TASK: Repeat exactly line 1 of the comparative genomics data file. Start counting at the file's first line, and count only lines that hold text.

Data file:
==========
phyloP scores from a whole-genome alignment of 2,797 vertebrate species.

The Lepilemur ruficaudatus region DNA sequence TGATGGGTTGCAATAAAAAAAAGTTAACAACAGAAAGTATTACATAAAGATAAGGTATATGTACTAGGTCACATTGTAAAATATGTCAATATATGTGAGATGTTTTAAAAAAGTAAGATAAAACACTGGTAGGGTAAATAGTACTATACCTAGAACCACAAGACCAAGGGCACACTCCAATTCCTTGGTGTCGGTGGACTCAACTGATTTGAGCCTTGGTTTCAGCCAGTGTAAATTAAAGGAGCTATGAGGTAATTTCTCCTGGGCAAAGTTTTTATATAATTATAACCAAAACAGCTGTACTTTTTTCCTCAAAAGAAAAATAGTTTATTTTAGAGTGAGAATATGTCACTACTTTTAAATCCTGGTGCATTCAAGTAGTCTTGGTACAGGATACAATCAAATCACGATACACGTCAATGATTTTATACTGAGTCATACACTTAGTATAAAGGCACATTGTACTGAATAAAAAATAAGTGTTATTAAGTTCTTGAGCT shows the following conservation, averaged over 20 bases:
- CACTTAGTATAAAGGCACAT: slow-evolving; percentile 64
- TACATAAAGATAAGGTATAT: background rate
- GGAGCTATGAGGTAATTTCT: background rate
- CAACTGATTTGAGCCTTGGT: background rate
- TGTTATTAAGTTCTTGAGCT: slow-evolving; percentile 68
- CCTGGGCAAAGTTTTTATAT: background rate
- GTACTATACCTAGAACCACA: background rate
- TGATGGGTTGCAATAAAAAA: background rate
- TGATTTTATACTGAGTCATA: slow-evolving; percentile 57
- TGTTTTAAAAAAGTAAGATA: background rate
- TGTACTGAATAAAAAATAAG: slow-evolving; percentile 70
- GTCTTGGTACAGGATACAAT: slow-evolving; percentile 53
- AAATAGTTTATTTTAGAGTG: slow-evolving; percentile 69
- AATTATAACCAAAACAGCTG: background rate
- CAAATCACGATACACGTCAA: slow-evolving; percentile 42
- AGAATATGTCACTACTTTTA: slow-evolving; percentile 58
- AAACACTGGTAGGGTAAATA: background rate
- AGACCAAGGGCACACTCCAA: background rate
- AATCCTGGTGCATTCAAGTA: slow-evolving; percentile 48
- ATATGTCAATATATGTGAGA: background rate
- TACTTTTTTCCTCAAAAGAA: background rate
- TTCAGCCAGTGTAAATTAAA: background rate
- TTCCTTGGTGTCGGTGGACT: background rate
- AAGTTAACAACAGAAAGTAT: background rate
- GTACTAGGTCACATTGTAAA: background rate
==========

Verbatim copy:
phyloP scores from a whole-genome alignment of 2,797 vertebrate species.